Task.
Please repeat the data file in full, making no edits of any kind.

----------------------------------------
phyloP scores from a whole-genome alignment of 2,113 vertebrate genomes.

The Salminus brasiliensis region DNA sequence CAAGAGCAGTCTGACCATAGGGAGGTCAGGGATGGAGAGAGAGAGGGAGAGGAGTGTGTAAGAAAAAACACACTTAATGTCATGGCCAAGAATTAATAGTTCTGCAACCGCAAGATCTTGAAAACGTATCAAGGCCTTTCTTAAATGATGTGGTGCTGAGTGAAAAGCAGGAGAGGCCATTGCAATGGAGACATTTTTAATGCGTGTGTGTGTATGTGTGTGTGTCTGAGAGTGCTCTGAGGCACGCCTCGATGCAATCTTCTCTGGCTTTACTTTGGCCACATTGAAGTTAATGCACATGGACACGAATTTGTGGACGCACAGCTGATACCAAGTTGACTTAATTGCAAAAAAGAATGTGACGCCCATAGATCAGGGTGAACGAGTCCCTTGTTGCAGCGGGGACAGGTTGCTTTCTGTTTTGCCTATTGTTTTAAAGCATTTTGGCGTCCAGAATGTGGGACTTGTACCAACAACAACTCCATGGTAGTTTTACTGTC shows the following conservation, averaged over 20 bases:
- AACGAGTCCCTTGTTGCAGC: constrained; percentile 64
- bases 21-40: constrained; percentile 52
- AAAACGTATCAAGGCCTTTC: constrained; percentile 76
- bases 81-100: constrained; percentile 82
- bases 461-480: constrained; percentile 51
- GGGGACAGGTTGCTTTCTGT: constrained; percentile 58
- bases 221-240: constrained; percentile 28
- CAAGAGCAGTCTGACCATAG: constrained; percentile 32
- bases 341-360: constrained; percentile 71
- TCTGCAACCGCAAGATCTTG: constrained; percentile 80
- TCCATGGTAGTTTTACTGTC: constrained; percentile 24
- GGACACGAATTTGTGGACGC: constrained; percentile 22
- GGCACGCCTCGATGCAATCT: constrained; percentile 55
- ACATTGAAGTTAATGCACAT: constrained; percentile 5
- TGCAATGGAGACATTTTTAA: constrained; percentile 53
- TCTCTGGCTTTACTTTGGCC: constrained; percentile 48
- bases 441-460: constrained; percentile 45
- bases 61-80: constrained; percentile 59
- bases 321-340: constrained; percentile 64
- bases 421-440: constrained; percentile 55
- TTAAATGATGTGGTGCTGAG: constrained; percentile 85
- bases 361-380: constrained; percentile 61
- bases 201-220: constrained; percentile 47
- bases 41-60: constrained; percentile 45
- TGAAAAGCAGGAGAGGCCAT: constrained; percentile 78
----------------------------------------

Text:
phyloP scores from a whole-genome alignment of 2,113 vertebrate genomes.

The Salminus brasiliensis region DNA sequence CAAGAGCAGTCTGACCATAGGGAGGTCAGGGATGGAGAGAGAGAGGGAGAGGAGTGTGTAAGAAAAAACACACTTAATGTCATGGCCAAGAATTAATAGTTCTGCAACCGCAAGATCTTGAAAACGTATCAAGGCCTTTCTTAAATGATGTGGTGCTGAGTGAAAAGCAGGAGAGGCCATTGCAATGGAGACATTTTTAATGCGTGTGTGTGTATGTGTGTGTGTCTGAGAGTGCTCTGAGGCACGCCTCGATGCAATCTTCTCTGGCTTTACTTTGGCCACATTGAAGTTAATGCACATGGACACGAATTTGTGGACGCACAGCTGATACCAAGTTGACTTAATTGCAAAAAAGAATGTGACGCCCATAGATCAGGGTGAACGAGTCCCTTGTTGCAGCGGGGACAGGTTGCTTTCTGTTTTGCCTATTGTTTTAAAGCATTTTGGCGTCCAGAATGTGGGACTTGTACCAACAACAACTCCATGGTAGTTTTACTGTC shows the following conservation, averaged over 20 bases:
- AACGAGTCCCTTGTTGCAGC: constrained; percentile 64
- bases 21-40: constrained; percentile 52
- AAAACGTATCAAGGCCTTTC: constrained; percentile 76
- bases 81-100: constrained; percentile 82
- bases 461-480: constrained; percentile 51
- GGGGACAGGTTGCTTTCTGT: constrained; percentile 58
- bases 221-240: constrained; percentile 28
- CAAGAGCAGTCTGACCATAG: constrained; percentile 32
- bases 341-360: constrained; percentile 71
- TCTGCAACCGCAAGATCTTG: constrained; percentile 80
- TCCATGGTAGTTTTACTGTC: constrained; percentile 24
- GGACACGAATTTGTGGACGC: constrained; percentile 22
- GGCACGCCTCGATGCAATCT: constrained; percentile 55
- ACATTGAAGTTAATGCACAT: constrained; percentile 5
- TGCAATGGAGACATTTTTAA: constrained; percentile 53
- TCTCTGGCTTTACTTTGGCC: constrained; percentile 48
- bases 441-460: constrained; percentile 45
- bases 61-80: constrained; percentile 59
- bases 321-340: constrained; percentile 64
- bases 421-440: constrained; percentile 55
- TTAAATGATGTGGTGCTGAG: constrained; percentile 85
- bases 361-380: constrained; percentile 61
- bases 201-220: constrained; percentile 47
- bases 41-60: constrained; percentile 45
- TGAAAAGCAGGAGAGGCCAT: constrained; percentile 78